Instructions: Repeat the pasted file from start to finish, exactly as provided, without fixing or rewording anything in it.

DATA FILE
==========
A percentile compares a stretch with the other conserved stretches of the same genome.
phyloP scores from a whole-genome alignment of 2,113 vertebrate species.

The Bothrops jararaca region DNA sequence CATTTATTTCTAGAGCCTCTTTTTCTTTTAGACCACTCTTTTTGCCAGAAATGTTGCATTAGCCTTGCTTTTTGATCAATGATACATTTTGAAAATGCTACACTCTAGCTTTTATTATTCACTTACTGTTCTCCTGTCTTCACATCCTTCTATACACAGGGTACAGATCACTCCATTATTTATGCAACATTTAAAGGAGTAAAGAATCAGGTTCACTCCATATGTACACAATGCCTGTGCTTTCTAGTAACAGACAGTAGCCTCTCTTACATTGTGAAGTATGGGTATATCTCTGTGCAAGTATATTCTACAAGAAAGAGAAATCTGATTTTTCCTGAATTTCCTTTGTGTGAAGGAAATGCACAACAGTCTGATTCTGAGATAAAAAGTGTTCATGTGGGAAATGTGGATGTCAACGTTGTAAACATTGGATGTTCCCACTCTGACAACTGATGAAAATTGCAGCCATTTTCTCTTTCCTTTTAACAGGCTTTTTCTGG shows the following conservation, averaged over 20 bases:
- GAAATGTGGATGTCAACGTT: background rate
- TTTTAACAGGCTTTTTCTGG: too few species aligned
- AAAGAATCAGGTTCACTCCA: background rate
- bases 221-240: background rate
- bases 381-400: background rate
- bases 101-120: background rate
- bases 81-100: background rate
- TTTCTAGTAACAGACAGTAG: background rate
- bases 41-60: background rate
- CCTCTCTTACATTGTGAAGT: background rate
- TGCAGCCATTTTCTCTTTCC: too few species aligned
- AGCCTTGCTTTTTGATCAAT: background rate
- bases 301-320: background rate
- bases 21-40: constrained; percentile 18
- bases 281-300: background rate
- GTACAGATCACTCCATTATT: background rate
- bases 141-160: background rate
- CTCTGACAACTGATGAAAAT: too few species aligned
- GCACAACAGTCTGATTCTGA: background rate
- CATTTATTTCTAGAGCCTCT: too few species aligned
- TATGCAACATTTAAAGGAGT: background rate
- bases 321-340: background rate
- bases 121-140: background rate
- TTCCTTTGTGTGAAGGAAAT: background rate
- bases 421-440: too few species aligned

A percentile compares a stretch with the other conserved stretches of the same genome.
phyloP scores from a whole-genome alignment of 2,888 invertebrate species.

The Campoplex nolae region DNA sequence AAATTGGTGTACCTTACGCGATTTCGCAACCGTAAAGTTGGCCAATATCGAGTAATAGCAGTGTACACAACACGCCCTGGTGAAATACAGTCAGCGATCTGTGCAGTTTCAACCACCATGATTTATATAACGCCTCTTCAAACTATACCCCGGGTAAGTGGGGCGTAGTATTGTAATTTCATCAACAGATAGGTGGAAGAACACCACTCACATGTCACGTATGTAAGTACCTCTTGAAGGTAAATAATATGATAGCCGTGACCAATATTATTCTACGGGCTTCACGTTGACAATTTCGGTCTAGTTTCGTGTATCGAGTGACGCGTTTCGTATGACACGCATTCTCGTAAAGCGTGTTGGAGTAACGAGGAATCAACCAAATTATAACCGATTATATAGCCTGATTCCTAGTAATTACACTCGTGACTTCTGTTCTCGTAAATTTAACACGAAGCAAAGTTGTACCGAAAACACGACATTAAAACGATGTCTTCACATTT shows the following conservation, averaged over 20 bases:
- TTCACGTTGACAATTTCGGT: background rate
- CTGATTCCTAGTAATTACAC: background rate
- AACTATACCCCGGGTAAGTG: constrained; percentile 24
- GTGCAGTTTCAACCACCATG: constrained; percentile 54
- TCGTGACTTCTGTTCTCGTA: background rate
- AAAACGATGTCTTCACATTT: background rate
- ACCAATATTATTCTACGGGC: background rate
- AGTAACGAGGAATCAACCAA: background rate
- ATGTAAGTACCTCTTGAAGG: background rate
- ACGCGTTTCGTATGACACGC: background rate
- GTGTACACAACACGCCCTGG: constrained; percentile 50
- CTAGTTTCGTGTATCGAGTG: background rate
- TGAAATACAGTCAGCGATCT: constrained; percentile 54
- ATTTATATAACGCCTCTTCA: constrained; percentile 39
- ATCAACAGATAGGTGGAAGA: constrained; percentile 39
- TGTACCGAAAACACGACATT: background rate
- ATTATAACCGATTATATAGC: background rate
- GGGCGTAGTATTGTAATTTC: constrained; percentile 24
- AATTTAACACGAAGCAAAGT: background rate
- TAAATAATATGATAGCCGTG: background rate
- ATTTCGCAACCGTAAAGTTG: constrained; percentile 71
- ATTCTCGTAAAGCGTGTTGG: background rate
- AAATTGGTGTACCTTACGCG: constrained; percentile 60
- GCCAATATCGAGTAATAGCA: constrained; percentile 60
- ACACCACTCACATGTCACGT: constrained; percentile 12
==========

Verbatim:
A percentile compares a stretch with the other conserved stretches of the same genome.
phyloP scores from a whole-genome alignment of 2,113 vertebrate species.

The Bothrops jararaca region DNA sequence CATTTATTTCTAGAGCCTCTTTTTCTTTTAGACCACTCTTTTTGCCAGAAATGTTGCATTAGCCTTGCTTTTTGATCAATGATACATTTTGAAAATGCTACACTCTAGCTTTTATTATTCACTTACTGTTCTCCTGTCTTCACATCCTTCTATACACAGGGTACAGATCACTCCATTATTTATGCAACATTTAAAGGAGTAAAGAATCAGGTTCACTCCATATGTACACAATGCCTGTGCTTTCTAGTAACAGACAGTAGCCTCTCTTACATTGTGAAGTATGGGTATATCTCTGTGCAAGTATATTCTACAAGAAAGAGAAATCTGATTTTTCCTGAATTTCCTTTGTGTGAAGGAAATGCACAACAGTCTGATTCTGAGATAAAAAGTGTTCATGTGGGAAATGTGGATGTCAACGTTGTAAACATTGGATGTTCCCACTCTGACAACTGATGAAAATTGCAGCCATTTTCTCTTTCCTTTTAACAGGCTTTTTCTGG shows the following conservation, averaged over 20 bases:
- GAAATGTGGATGTCAACGTT: background rate
- TTTTAACAGGCTTTTTCTGG: too few species aligned
- AAAGAATCAGGTTCACTCCA: background rate
- bases 221-240: background rate
- bases 381-400: background rate
- bases 101-120: background rate
- bases 81-100: background rate
- TTTCTAGTAACAGACAGTAG: background rate
- bases 41-60: background rate
- CCTCTCTTACATTGTGAAGT: background rate
- TGCAGCCATTTTCTCTTTCC: too few species aligned
- AGCCTTGCTTTTTGATCAAT: background rate
- bases 301-320: background rate
- bases 21-40: constrained; percentile 18
- bases 281-300: background rate
- GTACAGATCACTCCATTATT: background rate
- bases 141-160: background rate
- CTCTGACAACTGATGAAAAT: too few species aligned
- GCACAACAGTCTGATTCTGA: background rate
- CATTTATTTCTAGAGCCTCT: too few species aligned
- TATGCAACATTTAAAGGAGT: background rate
- bases 321-340: background rate
- bases 121-140: background rate
- TTCCTTTGTGTGAAGGAAAT: background rate
- bases 421-440: too few species aligned

A percentile compares a stretch with the other conserved stretches of the same genome.
phyloP scores from a whole-genome alignment of 2,888 invertebrate species.

The Campoplex nolae region DNA sequence AAATTGGTGTACCTTACGCGATTTCGCAACCGTAAAGTTGGCCAATATCGAGTAATAGCAGTGTACACAACACGCCCTGGTGAAATACAGTCAGCGATCTGTGCAGTTTCAACCACCATGATTTATATAACGCCTCTTCAAACTATACCCCGGGTAAGTGGGGCGTAGTATTGTAATTTCATCAACAGATAGGTGGAAGAACACCACTCACATGTCACGTATGTAAGTACCTCTTGAAGGTAAATAATATGATAGCCGTGACCAATATTATTCTACGGGCTTCACGTTGACAATTTCGGTCTAGTTTCGTGTATCGAGTGACGCGTTTCGTATGACACGCATTCTCGTAAAGCGTGTTGGAGTAACGAGGAATCAACCAAATTATAACCGATTATATAGCCTGATTCCTAGTAATTACACTCGTGACTTCTGTTCTCGTAAATTTAACACGAAGCAAAGTTGTACCGAAAACACGACATTAAAACGATGTCTTCACATTT shows the following conservation, averaged over 20 bases:
- TTCACGTTGACAATTTCGGT: background rate
- CTGATTCCTAGTAATTACAC: background rate
- AACTATACCCCGGGTAAGTG: constrained; percentile 24
- GTGCAGTTTCAACCACCATG: constrained; percentile 54
- TCGTGACTTCTGTTCTCGTA: background rate
- AAAACGATGTCTTCACATTT: background rate
- ACCAATATTATTCTACGGGC: background rate
- AGTAACGAGGAATCAACCAA: background rate
- ATGTAAGTACCTCTTGAAGG: background rate
- ACGCGTTTCGTATGACACGC: background rate
- GTGTACACAACACGCCCTGG: constrained; percentile 50
- CTAGTTTCGTGTATCGAGTG: background rate
- TGAAATACAGTCAGCGATCT: constrained; percentile 54
- ATTTATATAACGCCTCTTCA: constrained; percentile 39
- ATCAACAGATAGGTGGAAGA: constrained; percentile 39
- TGTACCGAAAACACGACATT: background rate
- ATTATAACCGATTATATAGC: background rate
- GGGCGTAGTATTGTAATTTC: constrained; percentile 24
- AATTTAACACGAAGCAAAGT: background rate
- TAAATAATATGATAGCCGTG: background rate
- ATTTCGCAACCGTAAAGTTG: constrained; percentile 71
- ATTCTCGTAAAGCGTGTTGG: background rate
- AAATTGGTGTACCTTACGCG: constrained; percentile 60
- GCCAATATCGAGTAATAGCA: constrained; percentile 60
- ACACCACTCACATGTCACGT: constrained; percentile 12